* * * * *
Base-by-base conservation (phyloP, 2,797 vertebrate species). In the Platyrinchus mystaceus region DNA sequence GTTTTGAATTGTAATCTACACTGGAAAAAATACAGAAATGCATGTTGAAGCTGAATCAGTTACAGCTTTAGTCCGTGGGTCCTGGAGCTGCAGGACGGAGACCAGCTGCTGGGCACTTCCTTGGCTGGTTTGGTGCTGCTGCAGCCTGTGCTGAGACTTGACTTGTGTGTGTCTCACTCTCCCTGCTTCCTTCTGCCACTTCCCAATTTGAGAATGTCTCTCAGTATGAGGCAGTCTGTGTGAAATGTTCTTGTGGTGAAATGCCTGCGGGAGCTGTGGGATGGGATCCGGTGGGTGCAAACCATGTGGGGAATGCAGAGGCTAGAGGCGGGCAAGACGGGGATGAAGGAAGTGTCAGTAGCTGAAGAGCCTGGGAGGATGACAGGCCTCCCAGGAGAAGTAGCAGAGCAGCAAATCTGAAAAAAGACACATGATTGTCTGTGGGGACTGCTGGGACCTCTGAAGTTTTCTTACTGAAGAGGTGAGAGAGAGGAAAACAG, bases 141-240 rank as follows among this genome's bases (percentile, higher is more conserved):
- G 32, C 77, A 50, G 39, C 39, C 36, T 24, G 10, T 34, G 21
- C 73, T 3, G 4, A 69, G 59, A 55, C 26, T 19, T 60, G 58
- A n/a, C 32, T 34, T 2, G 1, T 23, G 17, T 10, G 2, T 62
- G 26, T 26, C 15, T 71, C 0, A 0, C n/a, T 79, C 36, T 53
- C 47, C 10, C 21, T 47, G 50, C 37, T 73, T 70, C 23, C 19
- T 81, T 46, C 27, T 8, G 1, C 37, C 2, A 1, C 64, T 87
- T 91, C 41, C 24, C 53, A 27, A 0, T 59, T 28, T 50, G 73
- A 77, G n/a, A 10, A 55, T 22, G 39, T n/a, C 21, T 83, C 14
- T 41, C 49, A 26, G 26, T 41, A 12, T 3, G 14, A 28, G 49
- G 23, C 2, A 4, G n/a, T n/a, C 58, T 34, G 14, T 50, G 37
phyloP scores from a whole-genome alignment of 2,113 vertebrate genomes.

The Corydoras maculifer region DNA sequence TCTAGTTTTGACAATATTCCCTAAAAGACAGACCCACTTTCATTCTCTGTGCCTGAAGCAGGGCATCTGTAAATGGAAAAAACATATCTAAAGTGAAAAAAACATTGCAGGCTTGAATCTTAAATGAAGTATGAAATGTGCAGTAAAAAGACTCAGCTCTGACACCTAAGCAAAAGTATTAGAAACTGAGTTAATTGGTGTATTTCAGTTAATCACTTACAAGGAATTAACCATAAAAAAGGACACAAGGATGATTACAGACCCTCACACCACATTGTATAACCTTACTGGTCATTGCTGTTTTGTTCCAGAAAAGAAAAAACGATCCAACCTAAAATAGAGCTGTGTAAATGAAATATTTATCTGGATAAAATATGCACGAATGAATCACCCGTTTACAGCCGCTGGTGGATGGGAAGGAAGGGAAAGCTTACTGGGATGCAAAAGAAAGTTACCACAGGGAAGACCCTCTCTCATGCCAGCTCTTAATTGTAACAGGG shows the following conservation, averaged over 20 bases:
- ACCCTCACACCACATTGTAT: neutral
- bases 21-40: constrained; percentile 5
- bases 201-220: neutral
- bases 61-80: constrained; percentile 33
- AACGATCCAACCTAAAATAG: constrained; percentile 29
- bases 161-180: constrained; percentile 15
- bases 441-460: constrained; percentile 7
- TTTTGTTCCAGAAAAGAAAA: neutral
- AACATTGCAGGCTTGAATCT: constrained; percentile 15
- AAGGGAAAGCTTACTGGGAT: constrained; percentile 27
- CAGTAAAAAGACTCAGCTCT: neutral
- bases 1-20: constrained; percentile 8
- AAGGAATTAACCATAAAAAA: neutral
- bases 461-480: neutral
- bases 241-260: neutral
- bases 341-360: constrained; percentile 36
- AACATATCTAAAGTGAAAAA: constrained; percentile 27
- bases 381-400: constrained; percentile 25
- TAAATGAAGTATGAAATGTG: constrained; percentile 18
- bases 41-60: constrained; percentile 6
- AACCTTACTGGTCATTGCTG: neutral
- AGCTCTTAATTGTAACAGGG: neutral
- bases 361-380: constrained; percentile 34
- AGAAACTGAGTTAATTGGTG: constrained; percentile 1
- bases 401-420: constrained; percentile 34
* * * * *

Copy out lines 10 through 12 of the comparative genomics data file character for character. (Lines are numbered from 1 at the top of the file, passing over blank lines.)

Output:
- T 41, C 49, A 26, G 26, T 41, A 12, T 3, G 14, A 28, G 49
- G 23, C 2, A 4, G n/a, T n/a, C 58, T 34, G 14, T 50, G 37
phyloP scores from a whole-genome alignment of 2,113 vertebrate genomes.